Ever wonder how the heart symbol came to stand for the actual heart? And why do we speak of the heart as the seat of love, when love really happens in our brains? Is it true that animals only get a billion heartbeats? This week, we give you enough cool cardiac science to make your heart skip a beat.
Why do we sleep? We spend a third of our lives in slumber, but science has yet to determine exactly why we have do it. Here’s a look at how sleep works, why we’re not getting enough sleep, what happens if you DON’T sleep, and an idea about where sleep came from in the first place.
2015 • Health
In part two, Professor Al-Khalili looks at the 19th century chemists who struggled to impose an order on the apparently random world of the elements. From working out how many there were to discovering their unique relationships with each other, the early scientists' bid to decode the hidden order of the elements was driven by false starts and bitter disputes. But ultimately the quest would lead to one of chemistry's most beautiful intellectual creations - the periodic table.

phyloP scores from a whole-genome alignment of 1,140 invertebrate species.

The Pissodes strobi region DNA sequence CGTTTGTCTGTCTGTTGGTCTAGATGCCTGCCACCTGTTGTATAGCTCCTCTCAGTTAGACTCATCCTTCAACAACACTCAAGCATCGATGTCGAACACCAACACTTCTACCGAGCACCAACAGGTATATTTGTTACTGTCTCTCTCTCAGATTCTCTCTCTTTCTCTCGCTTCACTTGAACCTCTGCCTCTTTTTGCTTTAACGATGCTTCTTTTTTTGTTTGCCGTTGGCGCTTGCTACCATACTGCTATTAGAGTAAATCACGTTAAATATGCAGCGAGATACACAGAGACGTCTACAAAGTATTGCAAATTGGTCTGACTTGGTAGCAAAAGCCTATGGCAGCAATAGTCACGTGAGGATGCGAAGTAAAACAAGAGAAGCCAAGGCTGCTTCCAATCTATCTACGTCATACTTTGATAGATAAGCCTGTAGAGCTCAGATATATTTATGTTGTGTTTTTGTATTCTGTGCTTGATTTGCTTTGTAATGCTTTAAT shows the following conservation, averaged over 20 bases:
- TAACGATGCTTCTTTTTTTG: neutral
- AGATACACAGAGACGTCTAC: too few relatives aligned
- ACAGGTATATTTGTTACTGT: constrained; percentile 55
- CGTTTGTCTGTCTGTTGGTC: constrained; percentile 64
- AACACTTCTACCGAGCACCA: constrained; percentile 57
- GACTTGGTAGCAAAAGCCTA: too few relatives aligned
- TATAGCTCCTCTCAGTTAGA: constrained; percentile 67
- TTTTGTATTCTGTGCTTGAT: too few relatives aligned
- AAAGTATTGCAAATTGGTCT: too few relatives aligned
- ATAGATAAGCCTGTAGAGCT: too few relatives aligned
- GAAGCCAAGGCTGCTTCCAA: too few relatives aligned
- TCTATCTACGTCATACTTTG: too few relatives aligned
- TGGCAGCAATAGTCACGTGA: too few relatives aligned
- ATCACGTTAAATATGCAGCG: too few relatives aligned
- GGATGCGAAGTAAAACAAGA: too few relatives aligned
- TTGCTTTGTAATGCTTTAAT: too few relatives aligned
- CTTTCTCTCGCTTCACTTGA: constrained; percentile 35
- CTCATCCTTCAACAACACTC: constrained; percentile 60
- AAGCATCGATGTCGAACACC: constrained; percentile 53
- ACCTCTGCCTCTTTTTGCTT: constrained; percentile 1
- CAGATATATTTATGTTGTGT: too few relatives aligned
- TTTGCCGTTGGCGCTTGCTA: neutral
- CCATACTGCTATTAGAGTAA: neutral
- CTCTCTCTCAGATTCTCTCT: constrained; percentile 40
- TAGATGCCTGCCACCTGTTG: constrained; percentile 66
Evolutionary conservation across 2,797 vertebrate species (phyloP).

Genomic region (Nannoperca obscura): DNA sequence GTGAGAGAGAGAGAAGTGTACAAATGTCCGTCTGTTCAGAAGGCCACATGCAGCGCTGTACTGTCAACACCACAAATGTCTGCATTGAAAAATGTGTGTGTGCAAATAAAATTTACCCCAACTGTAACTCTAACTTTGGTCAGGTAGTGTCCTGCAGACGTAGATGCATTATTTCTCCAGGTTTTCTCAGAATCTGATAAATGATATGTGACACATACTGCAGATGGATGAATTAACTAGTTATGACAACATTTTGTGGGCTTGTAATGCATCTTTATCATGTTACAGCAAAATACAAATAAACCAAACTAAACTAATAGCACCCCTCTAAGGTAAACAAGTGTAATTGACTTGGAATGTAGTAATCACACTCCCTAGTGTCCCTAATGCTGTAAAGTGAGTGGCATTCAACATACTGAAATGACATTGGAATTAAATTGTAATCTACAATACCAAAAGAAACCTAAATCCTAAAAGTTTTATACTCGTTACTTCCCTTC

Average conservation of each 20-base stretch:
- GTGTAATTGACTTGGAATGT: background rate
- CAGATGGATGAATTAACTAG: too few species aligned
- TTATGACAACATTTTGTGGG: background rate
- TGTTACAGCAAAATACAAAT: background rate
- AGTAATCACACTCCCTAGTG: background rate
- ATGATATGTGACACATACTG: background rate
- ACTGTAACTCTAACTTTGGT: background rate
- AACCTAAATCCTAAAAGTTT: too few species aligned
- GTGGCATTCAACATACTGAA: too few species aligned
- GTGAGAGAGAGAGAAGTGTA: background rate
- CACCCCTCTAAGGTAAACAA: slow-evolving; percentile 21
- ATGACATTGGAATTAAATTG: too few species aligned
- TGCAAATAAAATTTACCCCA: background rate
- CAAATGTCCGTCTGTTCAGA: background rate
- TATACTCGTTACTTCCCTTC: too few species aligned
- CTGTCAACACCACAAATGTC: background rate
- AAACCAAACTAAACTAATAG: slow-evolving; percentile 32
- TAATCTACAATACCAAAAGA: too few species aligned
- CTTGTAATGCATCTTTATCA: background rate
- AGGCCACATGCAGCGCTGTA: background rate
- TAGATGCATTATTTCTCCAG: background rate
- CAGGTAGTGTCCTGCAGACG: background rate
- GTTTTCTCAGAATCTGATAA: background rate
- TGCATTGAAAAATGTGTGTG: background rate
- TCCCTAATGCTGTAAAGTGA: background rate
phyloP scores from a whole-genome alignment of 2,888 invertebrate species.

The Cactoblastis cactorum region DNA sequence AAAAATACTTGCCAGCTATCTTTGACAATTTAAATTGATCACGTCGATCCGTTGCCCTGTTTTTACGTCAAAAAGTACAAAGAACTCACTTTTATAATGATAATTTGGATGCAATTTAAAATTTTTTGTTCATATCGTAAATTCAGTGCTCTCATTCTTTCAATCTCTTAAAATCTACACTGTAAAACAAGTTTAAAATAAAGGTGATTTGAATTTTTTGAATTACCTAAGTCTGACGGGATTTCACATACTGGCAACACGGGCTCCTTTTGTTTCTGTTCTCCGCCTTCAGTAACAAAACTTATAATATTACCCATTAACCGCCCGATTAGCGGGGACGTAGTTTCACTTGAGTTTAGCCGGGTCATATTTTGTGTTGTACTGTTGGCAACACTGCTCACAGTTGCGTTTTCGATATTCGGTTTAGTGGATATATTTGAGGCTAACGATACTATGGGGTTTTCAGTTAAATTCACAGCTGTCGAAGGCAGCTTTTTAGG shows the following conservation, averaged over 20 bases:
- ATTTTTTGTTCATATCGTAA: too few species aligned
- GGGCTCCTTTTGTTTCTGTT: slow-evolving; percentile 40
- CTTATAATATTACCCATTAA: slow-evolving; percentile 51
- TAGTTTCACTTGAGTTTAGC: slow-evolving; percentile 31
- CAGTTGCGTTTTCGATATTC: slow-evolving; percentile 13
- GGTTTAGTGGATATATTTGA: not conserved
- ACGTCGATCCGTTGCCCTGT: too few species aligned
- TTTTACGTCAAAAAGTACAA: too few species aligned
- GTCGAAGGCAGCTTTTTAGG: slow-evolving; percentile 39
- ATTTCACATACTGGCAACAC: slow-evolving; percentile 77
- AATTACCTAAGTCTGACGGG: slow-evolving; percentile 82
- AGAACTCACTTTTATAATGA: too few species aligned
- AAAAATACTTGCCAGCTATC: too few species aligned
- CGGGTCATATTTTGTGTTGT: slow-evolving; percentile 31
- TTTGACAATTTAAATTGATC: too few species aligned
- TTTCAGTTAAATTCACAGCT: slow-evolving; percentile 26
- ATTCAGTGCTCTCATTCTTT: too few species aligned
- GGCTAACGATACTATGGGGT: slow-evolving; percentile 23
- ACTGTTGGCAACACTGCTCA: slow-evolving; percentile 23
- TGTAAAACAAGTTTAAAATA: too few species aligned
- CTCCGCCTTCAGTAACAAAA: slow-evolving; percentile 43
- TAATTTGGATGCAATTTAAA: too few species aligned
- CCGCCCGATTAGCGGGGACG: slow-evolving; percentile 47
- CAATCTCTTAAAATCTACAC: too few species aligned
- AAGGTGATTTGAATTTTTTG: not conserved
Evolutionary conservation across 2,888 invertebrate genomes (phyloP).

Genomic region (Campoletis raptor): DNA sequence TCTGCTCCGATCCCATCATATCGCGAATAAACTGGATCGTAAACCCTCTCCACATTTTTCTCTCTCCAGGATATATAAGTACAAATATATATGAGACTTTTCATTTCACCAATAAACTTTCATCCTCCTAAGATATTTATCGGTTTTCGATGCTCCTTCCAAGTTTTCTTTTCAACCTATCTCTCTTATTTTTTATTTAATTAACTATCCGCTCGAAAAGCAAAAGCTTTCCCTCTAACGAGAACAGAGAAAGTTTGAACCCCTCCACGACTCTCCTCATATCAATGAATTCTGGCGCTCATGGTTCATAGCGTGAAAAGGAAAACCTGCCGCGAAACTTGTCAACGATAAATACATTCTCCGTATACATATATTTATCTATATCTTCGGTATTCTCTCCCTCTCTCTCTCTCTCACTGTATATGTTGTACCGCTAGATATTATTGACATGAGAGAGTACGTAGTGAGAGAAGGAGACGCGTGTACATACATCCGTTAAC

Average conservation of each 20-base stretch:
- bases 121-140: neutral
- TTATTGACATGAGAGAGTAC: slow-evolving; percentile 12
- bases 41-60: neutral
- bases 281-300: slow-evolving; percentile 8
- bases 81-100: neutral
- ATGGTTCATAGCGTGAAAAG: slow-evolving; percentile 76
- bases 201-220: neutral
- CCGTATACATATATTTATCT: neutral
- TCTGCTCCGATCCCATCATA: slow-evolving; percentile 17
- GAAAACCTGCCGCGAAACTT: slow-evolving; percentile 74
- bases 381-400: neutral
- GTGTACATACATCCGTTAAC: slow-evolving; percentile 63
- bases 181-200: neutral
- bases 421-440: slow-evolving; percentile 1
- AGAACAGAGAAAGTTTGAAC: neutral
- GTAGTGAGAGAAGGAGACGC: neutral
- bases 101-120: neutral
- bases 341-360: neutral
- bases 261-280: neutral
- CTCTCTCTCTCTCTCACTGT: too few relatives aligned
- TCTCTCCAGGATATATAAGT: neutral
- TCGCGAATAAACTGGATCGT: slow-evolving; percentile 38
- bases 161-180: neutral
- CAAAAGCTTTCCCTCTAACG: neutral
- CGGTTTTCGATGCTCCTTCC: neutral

Glass so strong you can jump on it, rubber so tough it protects a clay pot dropped from 50 feet, endless varieties of plastic. Scientists and engineers have created virtually indestructible versions of common materials by manipulating the chains of interlocking atoms that give them strength—but have they made them too tough? Host David Pogue explores the fantastic chemistry behind the everyday.
Some 30 million Americans have sent their DNA to be analyzed by companies like 23andMe and AncestryDNA. But what happens once the sample is in the hands of testing companies, and how accurate are their results? NOVA explores the power of genetic data to reveal family connections, ancestry, and health risks—and even solve criminal cold cases.